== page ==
Docstoc

Alan Himmelfarb LAW OFFICES OF ALAN HIMMELFARB 2757 Leonis Blvd (PDF)

Document Sample
Alan Himmelfarb LAW OFFICES OF ALAN HIMMELFARB 2757 Leonis Blvd (PDF) Powered By Docstoc
					          Case 3:07-cv-02852-VRW               Document 22           Filed 08/23/2007    Page 1 of 6



 1 Alan Himmelfarb
   LAW OFFICES OF ALAN HIMMELFARB
 2 2757 Leonis Blvd
   Los Angeles, CA 90058
 3 Telephone: (323) 585-8696
   Fax: (323) 585-8198
 4 consumerlaw1@earthlink.net
 5 Scott A. Kamber
   Ethan Preston
 6 KAMBER & ASSOCIATES, LLC
   11 Broadway, 22d Floor
 7 New York, NY 10004
   Telephone: (212) 920-3072
 8 Fax: (212) 202-6364
   skamber@kolaw.com
 9 epreston@kolaw.com
10
     Counsel for Plaintiffs
11
                           IN THE UNITED STATES DISTRICT COURT
12                       FOR THE NORTHERN DISTRICT OF CALIFORNIA
                                  SAN FRANCISCO DIVISION
13
   MATTHEW ELVEY, an individual, and                           No. C 07 2852 MJJ
14 GADGETWIZ, INC., an Arizona corporation,
   on their own behalf and on behalf of all                    Judge Martin J. Jenkins
15 others similarly situated,
                                                               PLAINTIFFS’ OPPOSITION TO
16                    Plaintiffs                               DEFENDANT TD AMERITRADE,
                                                               INC.’S MOTION FOR EXTENSION
17            v.                                               OF TIME
18 TD AMERITRADE, INC., a New York
   corporation, and DOES 1 to 100,
19
                  Defendants.
20
21
22
23
24
25
26
27
28

     Plaintiffs’ Opposition to Defendant’s Motion For Extension of Time                  No. C 07 2852 MJJ
           Case 3:07-cv-02852-VRW               Document 22   Filed 08/23/2007      Page 2 of 6



 1                  PLAINTIFFS’ OPPOSITION TO THE MOTION TO DISMISS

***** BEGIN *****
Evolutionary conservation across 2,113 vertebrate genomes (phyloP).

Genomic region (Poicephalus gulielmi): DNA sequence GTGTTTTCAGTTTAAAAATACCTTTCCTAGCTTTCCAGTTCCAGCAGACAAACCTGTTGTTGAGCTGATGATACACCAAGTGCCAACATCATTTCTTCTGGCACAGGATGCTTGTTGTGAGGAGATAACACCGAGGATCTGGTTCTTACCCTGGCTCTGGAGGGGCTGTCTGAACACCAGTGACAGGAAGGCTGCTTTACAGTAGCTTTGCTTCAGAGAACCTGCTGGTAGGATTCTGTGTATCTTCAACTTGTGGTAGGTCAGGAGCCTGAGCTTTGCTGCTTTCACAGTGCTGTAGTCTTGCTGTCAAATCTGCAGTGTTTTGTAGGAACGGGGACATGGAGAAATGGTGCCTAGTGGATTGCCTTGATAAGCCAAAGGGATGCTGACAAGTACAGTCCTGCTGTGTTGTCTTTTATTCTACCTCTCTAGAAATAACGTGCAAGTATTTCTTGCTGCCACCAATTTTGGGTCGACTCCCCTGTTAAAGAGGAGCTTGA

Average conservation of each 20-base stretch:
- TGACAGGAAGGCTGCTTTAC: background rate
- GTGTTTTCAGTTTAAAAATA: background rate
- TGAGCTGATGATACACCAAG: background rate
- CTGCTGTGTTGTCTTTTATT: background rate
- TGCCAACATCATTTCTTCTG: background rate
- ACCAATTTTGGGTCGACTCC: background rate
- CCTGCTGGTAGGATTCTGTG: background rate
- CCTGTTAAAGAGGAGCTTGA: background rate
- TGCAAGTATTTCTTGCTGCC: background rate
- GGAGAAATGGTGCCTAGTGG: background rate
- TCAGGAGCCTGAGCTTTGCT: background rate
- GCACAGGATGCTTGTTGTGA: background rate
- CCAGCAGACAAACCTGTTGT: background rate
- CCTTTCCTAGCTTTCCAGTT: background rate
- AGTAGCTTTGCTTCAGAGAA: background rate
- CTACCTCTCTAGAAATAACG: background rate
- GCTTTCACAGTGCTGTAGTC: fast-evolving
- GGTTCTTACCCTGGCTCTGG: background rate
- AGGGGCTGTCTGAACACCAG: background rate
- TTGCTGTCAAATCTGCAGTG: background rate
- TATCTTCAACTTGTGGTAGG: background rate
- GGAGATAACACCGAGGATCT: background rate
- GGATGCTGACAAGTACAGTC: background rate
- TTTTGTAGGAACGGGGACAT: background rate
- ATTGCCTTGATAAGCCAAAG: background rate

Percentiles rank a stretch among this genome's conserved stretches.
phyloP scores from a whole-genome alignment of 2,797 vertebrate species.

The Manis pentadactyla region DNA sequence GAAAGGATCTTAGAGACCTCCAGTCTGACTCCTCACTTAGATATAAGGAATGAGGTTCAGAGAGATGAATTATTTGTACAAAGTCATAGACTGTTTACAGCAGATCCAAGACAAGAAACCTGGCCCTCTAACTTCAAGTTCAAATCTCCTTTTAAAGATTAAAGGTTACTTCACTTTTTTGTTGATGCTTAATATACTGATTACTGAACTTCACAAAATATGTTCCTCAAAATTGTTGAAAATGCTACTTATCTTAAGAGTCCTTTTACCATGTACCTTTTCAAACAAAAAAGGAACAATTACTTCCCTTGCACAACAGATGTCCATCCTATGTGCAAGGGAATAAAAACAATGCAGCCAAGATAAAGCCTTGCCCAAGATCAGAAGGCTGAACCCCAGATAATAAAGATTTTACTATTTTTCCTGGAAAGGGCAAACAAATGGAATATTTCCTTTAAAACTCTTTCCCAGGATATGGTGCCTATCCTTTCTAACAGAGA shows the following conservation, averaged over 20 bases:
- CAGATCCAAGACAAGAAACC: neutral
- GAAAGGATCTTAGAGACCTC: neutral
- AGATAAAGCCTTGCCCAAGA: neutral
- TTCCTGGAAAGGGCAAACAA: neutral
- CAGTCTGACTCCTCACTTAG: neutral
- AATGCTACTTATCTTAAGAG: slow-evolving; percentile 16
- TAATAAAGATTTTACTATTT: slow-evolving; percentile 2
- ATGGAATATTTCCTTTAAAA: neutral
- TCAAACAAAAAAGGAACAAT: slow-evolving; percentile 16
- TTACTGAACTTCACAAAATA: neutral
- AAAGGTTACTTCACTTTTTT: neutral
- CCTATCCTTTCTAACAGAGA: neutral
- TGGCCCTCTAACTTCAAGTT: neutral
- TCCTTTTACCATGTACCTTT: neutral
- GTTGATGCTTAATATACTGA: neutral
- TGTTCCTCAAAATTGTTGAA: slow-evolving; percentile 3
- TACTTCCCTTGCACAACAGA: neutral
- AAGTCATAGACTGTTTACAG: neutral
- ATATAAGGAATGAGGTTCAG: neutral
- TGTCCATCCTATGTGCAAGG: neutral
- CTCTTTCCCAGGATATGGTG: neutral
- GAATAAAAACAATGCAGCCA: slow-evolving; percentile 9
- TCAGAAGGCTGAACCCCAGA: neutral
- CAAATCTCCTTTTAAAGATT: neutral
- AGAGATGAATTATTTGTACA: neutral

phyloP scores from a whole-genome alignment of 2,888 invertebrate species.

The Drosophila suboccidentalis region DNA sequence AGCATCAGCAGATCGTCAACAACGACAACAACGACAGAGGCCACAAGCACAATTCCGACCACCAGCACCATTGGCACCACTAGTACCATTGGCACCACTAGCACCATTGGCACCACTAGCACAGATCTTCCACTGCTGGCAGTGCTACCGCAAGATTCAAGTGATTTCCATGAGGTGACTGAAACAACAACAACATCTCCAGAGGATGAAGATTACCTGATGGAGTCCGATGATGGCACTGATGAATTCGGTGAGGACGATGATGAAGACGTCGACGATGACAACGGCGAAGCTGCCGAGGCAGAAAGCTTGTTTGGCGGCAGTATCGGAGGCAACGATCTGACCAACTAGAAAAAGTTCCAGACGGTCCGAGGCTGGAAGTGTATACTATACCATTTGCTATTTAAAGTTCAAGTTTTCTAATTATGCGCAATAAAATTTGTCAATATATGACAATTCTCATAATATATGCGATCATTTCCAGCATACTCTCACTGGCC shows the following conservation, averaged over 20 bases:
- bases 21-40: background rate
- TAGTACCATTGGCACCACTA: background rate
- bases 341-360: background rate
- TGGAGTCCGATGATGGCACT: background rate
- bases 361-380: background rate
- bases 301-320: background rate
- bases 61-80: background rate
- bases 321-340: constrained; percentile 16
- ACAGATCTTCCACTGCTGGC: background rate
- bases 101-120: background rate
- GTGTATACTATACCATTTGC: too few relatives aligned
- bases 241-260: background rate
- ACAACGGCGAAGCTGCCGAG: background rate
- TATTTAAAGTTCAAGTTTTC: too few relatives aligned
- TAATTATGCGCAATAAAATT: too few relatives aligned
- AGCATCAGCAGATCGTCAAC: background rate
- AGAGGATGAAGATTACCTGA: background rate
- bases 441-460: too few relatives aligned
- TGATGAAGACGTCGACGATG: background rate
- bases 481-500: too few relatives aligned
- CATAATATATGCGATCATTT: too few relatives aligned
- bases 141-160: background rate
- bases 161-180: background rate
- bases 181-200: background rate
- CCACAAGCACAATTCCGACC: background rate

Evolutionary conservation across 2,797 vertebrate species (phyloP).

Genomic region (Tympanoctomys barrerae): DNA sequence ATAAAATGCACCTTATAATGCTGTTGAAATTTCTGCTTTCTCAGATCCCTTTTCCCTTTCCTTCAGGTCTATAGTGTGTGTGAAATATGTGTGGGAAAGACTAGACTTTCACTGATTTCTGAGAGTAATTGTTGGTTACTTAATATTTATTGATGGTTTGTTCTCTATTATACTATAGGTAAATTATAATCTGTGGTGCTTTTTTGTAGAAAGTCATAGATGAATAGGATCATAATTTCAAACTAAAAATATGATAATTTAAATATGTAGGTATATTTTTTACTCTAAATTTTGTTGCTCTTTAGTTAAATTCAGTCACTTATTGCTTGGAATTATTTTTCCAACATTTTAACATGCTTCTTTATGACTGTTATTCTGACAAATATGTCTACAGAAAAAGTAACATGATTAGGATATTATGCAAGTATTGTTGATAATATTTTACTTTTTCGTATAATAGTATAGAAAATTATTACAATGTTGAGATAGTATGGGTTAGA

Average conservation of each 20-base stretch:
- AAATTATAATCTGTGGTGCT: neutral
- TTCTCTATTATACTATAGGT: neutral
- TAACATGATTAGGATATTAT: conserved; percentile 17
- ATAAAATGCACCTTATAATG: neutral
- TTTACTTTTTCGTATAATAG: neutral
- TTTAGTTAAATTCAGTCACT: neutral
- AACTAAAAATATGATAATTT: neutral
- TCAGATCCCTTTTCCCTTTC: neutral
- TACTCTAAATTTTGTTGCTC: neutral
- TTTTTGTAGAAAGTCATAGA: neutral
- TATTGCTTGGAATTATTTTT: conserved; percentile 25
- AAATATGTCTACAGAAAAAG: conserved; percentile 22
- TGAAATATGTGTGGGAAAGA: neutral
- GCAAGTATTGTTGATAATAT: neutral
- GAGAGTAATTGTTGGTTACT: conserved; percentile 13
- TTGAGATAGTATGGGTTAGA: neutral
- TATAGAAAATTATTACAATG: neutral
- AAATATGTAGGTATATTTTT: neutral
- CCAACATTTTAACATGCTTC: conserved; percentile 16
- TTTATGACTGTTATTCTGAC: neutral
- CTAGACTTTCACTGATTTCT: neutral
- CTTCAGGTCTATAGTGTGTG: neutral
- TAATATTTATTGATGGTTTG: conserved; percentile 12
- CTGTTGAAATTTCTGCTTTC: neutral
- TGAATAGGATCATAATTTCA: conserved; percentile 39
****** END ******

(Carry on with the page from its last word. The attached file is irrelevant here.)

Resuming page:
2           Plaintiffs Matthew Elvey (“Elvey”) and Gadgetwiz, Inc. (“Gadgetwiz”), respectfully
 3 file this Opposition to TD AMERTRADE, Inc. (“Ameritrade”) Motion for Extension of Time
 4 to File Opposition to Plaintiffs’ Motion for Preliminary Injunction and Class Certification.
 5           As Plaintiffs’ counsel expressed to Ameritrade’s counsel during their negotiations over
 6 the extension, Plaintiffs’ counsel are “loathe to refuse any reasonable extension of time.”
 7 (Preston Decl. Ex. 1.) Indeed, Plaintiffs already agreed to extend Ameritrade’s time to oppose
 8 the Motion for Preliminary Injunction from July 24, 2007 to August 23, 2007 to accommodate
 9 counsel’s scheduling conflicts.1 (Court Order, dated July 26, 2007.) In principle, Plaintiffs do
10 not object to additional extensions of time. However, Plaintiffs must oppose this extension of
11 time, because
12        1. While the Motion for Preliminary Injunction is urgent, Ameritrade has provide only
             the vaguest possible justification for its extension from which it is impossible for
13           Plaintiffs to determine whether the extension is, in fact, necessary;
14        2. Plaintiffs’ Motion for Preliminary Injunction sought to address exactly this refusal by
             Ameritrade to provide any meaningful information concerning its ongoing security
15           breach; and
16        3. Ameritrade omits from its Motion significant details concerning its efforts to obtain
             this extension, and its arguments for an extension distort Elvey’s actions.
17
     I.      Basis for Plaintiffs’ Opposition
18
             Ameritrade seeks to discredit the Motion for Preliminary Injunction’s urgency,
19
     asserting that “Plaintiffs will not be unfairly prejudiced as a result of a two-week continuance
20
     in the hearing” because Elvey delayed in filing his lawsuit. The Motion for Preliminary
21
     Injunction seeks to protect not only Elvey but also other members of the class. Ameritrade’s
22
     argument downplays the threats of irreparable harm to the class which Plaintiffs’ Motion for